One of the features of the Affordable Care Act (aka Obamacare) was the Medicaid Expansion provision that enabled those people who were too poor to qualify for the tax subsidies of the main plan but not poor enough to qualify for the standard Medicaid to be able to get access to health care. However the US Supreme Court ruled that while Obamacare was constitutional, states could choose not to accept the Medicaid provision and many Republican controlled states refused to do so because of their ideological opposition to Obamacare, even though it was almost cost-free for them, since the federal government would pay the entire cost for the first few years and almost the entire cost subsequently. Thus the poor in their states were sacrificed because of the Republicans’ hatred for anything associated with Obamacare.
This map from the Kaiser Family Foundation gives the current situation.
Now some of the rejectionist states are kicking themselves because they have to bear the burden of providing health services and are looking enviously at other states that are getting the money. Robert Bentley, governor of one of the most rock-ribbed Republican states Alabama, says that he too is considering accepting the program.
“We are looking at that. We have not made a final decision on that yet, exactly how that would work,” Bentley said Thursday in response to an audience question about expansion after a speech at a legal conference.
“I am concerned about the plight of the working poor … If doctors are not paid for seeing those patients, doctors will not go to rural Alabama because you can’t expect a doctor to go to rural Alabama and lose money,” Bentley said.
The move, if successful, would bring Medicaid expansion to the center of the Republican-dominated Deep South, a region that has previously been a swath of resistance.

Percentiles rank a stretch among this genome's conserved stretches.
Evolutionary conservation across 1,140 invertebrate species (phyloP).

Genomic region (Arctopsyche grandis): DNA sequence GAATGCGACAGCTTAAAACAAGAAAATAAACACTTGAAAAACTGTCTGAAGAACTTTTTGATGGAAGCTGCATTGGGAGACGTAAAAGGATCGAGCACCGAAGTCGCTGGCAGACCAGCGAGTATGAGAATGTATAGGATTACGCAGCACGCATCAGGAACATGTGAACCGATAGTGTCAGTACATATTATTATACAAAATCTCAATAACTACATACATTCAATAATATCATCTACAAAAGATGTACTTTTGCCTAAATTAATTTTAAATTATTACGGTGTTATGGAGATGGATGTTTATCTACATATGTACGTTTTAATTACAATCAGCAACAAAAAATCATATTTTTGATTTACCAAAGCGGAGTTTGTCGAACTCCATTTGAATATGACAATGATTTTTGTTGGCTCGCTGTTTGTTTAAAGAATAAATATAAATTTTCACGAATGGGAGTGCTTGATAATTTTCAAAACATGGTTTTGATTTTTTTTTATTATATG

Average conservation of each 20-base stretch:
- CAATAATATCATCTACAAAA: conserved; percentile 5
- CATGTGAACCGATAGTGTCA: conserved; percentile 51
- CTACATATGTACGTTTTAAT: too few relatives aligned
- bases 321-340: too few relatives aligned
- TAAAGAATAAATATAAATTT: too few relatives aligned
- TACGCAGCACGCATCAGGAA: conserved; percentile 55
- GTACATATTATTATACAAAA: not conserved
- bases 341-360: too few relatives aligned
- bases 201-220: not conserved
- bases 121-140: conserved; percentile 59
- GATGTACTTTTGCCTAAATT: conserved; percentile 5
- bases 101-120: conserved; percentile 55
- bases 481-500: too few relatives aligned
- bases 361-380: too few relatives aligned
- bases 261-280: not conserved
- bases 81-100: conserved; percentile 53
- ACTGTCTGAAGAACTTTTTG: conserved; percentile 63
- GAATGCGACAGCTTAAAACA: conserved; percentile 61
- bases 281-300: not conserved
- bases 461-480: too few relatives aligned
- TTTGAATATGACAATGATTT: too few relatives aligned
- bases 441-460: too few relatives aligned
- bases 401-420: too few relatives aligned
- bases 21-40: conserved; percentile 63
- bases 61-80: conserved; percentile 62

Judy Solomon of the Center on Budget and Policy Priorities, which advocates for low-income people, said she believes governors are pragmatic and want their states to get federal dollars that are now flowing to other states.
Meanwhile Tierney Sneed writes that the popularity of the Medicaid expansion in those states that have accepted it is complicating matters for the party ideologues who call for a complete repeal of the entire Obamacare package because even some Republican congresspersons are seeking to exempt the Medicaid expansion from the repeal.
Senate Republicans are finally having their long-awaited “come to Jesus” moment on Obamacare.
After years of promising to repeal the President’s crowning health care achievement, even doomed efforts that are essentially political shows are being thrown in to turmoil by the political and policy realities that surround the law. Republicans took over Senate nearly a year ago, and now their first meaningful attempt to get a repeal measure on Obama’s desk is being thwarted by the desire of some Republicans to protect the law’s expanded Medicaid program — a major target of conservative scorn.
The resistance of at least a handful of Republicans to a repeal measure that would dismantle the expansion reflects a growing realization — even in red states — that Obamacare is here to stay and attacking one of its most popular provisions is politically damaging. No longer are Republicans just coming up short when it comes to how to replace Obamacare. Some are now openly admitting that fully repealing it isn’t really feasible.
But hell hath no fury like that of a Tea Partier scorned and those Republicans who cave on complete repeal had better brace themselves for an earful of anger.